Cameron Monaghan On Gallavich’s Struggles In ‘Shameless’ Season 10 & His Epic ‘Star Wars’ Game

Cameron Monaghan isn't only returning to 'Shameless' for season 10, he's also the star of the new game 'Star Wars Jedi: Fallen Order.' HL spoke with Cameron about what's ahead for Ian and Mickey, Cal's arc in the game, and more.

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Cameron Monaghan will be making his big return to Shameless in the Nov. 17 episode. The actor left the show in season 9 but is coming back to the hit Showtime series full time in season 10. The last time we saw Ian, he was reunited with his longtime love Mickey in prison. Cameron spoke with HollywoodLife EXCLUSIVELY about Gallavich in season 10 while promoting his new game Star Wars Jedi: Fallen Order.

“We kind of pick up with them exactly where we left off with Ian and Mickey in prison together. We learn that it’s very difficult to be in a 6×10 room with someone that you love and you have that passionate relationship with,” Cameron said. “They’re two very stubborn, hard-headed characters. We’re watching them kind of clash against each other simply because of proximity and the nature of their relationship. So they’re kind of like a bickering old couple and there’s a lot of comedy about that because the things they’re bickering about are shiv-ing a person. And then as we explore the season with them, we get to see them face really fully being in a relationship in a way that they up to this point just never have been able to do and that means they’re certain big questions that they get to kind of ask for the first time.”

Ian will eventually get released from prison and he is going to have to adapt to the changes on the outside. “What I think is very interesting is when you’re in prison for any amount of time the world continues to go on without you and you kind of come into things that are slightly unfamiliar now,” Cameron continued. “Lip having a kid, Fiona leaving, the status quo is being shifted and just the fact that people kind of continue to move past you without your presence and that’s something that we explore as well as a separation from someone you love… It’s a really great year. I’m really happy with it.”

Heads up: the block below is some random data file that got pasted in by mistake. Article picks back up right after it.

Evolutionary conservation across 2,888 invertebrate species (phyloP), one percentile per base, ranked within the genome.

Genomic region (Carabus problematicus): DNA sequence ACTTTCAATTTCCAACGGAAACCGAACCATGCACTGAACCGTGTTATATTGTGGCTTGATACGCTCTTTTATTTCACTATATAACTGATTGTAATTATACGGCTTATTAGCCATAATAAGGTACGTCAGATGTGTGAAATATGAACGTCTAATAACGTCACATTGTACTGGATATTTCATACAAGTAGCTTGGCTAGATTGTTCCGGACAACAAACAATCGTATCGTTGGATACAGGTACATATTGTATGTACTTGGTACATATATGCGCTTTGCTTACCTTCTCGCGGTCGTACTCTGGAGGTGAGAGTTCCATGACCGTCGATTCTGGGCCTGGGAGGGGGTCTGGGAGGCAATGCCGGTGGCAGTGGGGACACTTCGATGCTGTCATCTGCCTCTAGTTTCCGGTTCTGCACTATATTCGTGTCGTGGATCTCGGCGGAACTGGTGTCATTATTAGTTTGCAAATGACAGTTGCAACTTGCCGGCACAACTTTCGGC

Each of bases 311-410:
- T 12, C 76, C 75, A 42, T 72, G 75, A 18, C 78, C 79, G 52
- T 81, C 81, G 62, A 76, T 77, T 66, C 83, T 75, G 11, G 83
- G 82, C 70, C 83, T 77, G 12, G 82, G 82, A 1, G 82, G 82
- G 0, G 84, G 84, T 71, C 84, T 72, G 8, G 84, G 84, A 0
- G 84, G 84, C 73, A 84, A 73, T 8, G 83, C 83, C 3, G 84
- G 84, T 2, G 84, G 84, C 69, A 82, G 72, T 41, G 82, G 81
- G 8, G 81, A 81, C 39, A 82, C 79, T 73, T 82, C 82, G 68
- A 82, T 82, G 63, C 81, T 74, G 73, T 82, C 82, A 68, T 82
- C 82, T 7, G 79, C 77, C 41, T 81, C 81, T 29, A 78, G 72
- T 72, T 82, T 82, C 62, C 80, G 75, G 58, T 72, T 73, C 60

Cameron also stars as Cal Kestis in Star Wars Jedi: Fallen Order, which is available now. He teased Cal’s evolution over the course of the epic game. “We kind of meet him in the beginning when he is in a bit of a desperate time in his life,” Cameron revealed. “He survived the Jedi purge and most of what he knew or loved was executed and torn away from him. He’s spent the next number of years being on a scrap planet doing junkyard work just keeping his head down, so when we first meet him he’s got a real chip on his shoulder. He doesn’t want to develop too deep of a connection with other people. He doesn’t have an overall purpose in life besides just survive. Over the course of the story, we see him develop these connections and relationships with these characters and kind of develop this team of outcasts that are on this mission together, which I feel that’s the core of what Star Wars is but from there we see him challenged and pushed to the edge of things from his past kind of coming back as well as new challenges that he has to face. Some of those push him to the brink and we kind of watch him learn and grown and become more powerful and kind of develop his relationships as well as his relationship to himself and his past. It’s a story of growth. It’s kind of like a coming of age story for him.”

Cameron’s performance was done entirely using motion capture. He admitted it was a “very cool” experience but also “very weird.” He filmed in a velcro suit and had ball markers all over him and a camera attached to him but he wasn’t “constrained by a physical set” in the same way he would be on a normal TV or film project. “There are certain things you have to do with motion capture that you just don’t have to do in anything else,” Cameron told HollywoodLife. “You have to strike what’s called a ‘z pose’ before and after the scene every single take. All takes have to be done for these scenes completely in one just like you were doing like a play or something like that. There’s no cutting, no picking something up, and the suits themselves are slightly cumbersome if you’re in a scene where you’re like hugging or touching someone. You might get stuck to each other and they’re kind of noisy. You might slap cameras. We had plenty of times where we were head-butting each other and stuff which is, obviously, something you would never be able to tell but it took a bit of learning.”